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Obamacare Repeal Delayed, Not Dead, Sen. Johnson Says

October 19, 2017

Sen. Ron Johnson (R-WI) says the effort to repeal and replace the Affordable Care Act with a better, free-market solution is merely delayed, not dead.

Sen. Ron Johnson (R-WI) says the effort to repeal and replace the Affordable Care Act with a better, free-market solution is merely delayed, not dead.

Internal vote tallies for the U.S. Senate’s proposed amendment to House Resolution 1628, nicknamed “Graham-Cassidy” after sponsors Lindsey Graham (R-SC) and Bill Cassidy (R-LA), fell short of procedural thresholds in September, halting the effort to repeal and replace Obamacare. Johnson told CNN reporter Jake Tapper on October 8 the effort was not dead.

“I think it's still alive and well, but we just we need more time,” Johnson told Tapper.

Says Bill Is Flawed

Avik Roy, president of The Foundation for Research on Equal Opportunity, says the Graham-Cassidy bill would have promoted bigger government.

“The block grants in Graham-Cassidy make it easier to have a left-wing health care program than a free-market program,” Roy said. “I think a flaw in conservatives is that we just say ‘block grant’ and think ‘Okay, perfect,’ instead of really thinking about the details of how a block grant is designed and structured.

“In this case, a block grant is designed in such a way that the end result, in my view, is likely to have the effect of putting more people on government health care, not fewer,” Roy said.

Graham-Cassidy needs technical fixes, Roy says.

“The block-grant approach can work, and maybe if Cassidy and Graham try again they’ll be in a better place—because they’ll have the ability to refine the bill further, to make technical changes to it—so that there’s more ability to have market-based health care [instead of] single-payer health care,” Roy said.

Best They Can Do?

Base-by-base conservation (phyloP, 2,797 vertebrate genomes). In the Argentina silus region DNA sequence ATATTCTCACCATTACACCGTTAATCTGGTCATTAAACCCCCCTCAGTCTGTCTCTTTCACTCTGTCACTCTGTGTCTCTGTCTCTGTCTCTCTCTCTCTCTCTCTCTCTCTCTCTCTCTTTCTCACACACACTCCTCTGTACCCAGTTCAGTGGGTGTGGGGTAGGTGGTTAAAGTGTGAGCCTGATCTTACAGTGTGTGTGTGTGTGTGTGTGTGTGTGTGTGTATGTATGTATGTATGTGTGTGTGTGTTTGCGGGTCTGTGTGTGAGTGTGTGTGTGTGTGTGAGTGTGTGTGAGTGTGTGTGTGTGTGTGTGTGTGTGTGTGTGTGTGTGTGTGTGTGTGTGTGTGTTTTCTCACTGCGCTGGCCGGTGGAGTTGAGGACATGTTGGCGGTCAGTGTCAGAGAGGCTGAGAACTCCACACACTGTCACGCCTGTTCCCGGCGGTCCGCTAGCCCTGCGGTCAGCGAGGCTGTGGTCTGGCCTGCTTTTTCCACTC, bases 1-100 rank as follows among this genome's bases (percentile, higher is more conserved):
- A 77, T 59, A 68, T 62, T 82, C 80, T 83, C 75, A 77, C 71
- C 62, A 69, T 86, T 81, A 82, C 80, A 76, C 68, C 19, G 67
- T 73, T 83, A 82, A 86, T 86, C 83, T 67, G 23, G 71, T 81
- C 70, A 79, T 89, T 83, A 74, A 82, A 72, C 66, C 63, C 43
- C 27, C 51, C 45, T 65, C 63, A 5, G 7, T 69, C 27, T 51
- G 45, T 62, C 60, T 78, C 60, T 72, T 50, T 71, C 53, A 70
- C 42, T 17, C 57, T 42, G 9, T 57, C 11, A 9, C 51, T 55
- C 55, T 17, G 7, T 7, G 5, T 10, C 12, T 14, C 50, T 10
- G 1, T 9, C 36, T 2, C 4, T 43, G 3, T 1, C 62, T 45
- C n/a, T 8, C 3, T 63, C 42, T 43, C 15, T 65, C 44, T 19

Devon Herrick, a health care policy advisor for The Heartland Institute, which publishes Budget & Tax News, says Graham-Cassidy is the best Congress can do under current circumstances.

“Graham-Cassidy was the best possible outcome of a bad situation created by Obamacare,” Herrick said. “The worst part of Obamacare is that the federal health law created regulations that destabilized the individual market for health coverage. Premiums are skyrocketing while taxpayers bear the cost of subsidies and middle-class families have been priced out of the market.”

Market Repairs

Herrick says Graham-Cassidy would have fixed the most important problems with Obamacare.

“Graham-Cassidy would allow states to use cost-sharing subsidies, along with premium tax credits to repair health insurance markets in each state,” Herrick said. “For example, states could repeal regulations that make insurance costly, while using federal funds to subsidize costly enrollees with preexisting conditions.”

Roy says Congress should forget about replacing Obamacare and use free-market principles to fix the health care system.

“What we should be about is not merely replacing Obamacare, but about liberating every American from government-run health care and giving every American the opportunity to buy private health care and private health insurance,” Roy said.

Article Tags
Health Care
Author
Hayley Sledge writes from Dayton, Ohio.
hayley@sledges.us

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